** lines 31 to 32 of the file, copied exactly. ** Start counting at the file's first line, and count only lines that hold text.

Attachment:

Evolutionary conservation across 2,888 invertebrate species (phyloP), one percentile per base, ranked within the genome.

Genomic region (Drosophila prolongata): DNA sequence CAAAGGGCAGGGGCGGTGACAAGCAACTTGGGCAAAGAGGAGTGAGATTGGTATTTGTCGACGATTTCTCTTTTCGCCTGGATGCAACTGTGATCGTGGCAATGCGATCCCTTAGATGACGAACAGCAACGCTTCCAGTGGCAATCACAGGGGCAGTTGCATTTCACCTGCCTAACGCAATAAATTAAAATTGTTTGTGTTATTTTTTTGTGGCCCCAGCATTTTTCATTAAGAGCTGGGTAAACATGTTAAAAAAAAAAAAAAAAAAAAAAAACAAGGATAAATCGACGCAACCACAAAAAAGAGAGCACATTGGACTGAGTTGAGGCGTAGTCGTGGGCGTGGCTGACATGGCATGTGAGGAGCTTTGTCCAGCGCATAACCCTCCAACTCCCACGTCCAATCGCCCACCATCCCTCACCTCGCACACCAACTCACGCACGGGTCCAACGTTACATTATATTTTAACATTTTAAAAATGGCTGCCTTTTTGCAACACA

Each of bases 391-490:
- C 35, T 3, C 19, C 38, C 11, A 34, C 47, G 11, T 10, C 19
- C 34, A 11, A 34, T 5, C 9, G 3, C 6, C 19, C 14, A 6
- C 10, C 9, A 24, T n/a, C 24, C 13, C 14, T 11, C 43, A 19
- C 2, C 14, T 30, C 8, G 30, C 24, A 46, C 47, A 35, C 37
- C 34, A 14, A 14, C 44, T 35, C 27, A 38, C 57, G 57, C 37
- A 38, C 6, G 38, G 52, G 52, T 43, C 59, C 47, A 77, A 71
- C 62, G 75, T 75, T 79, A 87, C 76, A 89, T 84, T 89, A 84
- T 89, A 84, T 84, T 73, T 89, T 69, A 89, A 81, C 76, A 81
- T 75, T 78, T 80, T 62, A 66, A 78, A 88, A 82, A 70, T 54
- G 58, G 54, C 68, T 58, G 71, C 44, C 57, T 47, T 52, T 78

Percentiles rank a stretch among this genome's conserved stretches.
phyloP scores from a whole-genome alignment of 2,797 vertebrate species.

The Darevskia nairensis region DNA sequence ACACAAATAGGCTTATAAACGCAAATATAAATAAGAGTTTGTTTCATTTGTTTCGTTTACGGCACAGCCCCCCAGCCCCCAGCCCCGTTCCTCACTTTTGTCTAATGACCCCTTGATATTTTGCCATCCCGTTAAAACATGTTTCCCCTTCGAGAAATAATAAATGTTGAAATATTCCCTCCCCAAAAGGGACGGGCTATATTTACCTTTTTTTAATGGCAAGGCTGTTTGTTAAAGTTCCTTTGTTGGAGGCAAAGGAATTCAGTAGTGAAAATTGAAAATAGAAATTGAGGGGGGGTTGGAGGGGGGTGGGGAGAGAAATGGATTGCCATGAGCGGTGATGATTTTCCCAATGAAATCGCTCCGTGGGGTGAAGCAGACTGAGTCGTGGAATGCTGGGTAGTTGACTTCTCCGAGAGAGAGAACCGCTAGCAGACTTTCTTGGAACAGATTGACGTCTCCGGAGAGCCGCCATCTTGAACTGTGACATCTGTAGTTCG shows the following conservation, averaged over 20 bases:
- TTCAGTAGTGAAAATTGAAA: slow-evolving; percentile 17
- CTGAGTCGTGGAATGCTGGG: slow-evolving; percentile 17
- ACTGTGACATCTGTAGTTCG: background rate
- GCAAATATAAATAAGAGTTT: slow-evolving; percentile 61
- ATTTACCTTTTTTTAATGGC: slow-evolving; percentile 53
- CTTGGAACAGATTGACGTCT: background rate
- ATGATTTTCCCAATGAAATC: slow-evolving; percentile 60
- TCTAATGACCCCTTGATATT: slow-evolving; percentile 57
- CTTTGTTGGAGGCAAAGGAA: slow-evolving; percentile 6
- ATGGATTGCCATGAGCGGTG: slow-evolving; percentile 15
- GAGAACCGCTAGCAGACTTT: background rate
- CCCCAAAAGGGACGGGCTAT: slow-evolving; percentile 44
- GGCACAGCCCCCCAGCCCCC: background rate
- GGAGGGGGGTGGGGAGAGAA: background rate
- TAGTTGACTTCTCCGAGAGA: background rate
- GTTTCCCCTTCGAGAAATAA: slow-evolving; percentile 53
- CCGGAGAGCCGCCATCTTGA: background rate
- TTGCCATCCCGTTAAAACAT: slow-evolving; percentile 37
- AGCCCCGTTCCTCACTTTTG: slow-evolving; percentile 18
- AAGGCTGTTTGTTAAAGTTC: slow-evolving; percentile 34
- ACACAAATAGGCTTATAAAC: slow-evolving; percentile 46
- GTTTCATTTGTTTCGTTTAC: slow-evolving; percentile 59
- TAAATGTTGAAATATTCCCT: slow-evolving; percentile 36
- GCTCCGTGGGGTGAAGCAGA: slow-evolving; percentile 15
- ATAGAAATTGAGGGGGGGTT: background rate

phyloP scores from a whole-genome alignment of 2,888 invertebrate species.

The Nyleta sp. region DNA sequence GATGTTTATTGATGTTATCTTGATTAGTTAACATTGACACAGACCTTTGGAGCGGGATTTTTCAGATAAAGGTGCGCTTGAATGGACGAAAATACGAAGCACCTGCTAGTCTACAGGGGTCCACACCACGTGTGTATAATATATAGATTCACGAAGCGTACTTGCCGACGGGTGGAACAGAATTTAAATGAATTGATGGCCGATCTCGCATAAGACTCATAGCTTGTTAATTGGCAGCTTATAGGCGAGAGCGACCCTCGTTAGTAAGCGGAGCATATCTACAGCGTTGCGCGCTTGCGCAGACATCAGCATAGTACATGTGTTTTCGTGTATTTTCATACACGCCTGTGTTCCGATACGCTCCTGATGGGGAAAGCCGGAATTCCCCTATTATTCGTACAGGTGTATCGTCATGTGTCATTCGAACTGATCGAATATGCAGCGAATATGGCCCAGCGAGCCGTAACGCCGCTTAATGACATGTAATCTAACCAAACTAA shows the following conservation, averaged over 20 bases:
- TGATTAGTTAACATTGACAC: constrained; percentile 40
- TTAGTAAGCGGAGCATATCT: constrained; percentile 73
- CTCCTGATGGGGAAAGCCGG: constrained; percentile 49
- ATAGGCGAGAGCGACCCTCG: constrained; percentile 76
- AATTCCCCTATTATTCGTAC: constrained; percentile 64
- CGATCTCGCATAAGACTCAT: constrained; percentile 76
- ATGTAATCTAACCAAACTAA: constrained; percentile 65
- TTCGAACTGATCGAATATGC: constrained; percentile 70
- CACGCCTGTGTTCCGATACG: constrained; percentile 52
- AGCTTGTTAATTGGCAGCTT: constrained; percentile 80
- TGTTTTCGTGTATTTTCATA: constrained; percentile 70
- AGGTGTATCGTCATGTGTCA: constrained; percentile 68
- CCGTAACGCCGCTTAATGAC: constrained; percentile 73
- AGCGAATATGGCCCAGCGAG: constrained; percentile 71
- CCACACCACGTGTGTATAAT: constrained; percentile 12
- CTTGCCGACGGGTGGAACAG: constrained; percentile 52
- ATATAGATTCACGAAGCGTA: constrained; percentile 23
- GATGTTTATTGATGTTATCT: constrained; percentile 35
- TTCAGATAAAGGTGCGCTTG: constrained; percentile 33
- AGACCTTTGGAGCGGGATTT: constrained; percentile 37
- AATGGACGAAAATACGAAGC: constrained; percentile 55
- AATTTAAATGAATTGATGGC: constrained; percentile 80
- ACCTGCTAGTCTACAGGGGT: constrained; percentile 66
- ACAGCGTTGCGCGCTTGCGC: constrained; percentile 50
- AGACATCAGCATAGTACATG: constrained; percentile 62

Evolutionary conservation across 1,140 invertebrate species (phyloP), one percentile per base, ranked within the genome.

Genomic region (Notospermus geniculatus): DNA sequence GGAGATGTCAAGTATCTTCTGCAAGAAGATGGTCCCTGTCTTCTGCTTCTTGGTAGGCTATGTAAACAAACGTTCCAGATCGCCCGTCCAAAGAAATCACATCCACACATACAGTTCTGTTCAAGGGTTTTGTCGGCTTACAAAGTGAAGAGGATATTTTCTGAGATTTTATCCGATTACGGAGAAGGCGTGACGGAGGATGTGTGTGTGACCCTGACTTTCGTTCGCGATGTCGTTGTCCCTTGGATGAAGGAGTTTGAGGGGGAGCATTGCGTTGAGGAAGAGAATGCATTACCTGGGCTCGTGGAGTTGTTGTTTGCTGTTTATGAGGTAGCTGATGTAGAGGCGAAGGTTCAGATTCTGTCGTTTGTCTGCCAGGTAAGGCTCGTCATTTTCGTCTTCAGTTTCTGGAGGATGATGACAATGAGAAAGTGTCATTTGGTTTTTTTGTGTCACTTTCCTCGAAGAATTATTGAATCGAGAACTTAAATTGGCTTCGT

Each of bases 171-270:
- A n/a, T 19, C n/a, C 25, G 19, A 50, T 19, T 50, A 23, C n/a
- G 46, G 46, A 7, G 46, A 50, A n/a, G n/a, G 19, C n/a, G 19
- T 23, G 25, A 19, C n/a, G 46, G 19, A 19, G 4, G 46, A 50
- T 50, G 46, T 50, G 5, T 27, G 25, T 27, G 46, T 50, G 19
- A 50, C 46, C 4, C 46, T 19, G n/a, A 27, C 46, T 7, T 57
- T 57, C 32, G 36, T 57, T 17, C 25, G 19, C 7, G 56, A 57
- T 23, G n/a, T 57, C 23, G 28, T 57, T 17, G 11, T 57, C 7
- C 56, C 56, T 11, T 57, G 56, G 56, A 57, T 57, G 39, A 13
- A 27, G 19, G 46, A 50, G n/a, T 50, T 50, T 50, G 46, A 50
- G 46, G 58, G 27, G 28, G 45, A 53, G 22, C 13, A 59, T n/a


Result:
- TAGTTGACTTCTCCGAGAGA: background rate
- GTTTCCCCTTCGAGAAATAA: slow-evolving; percentile 53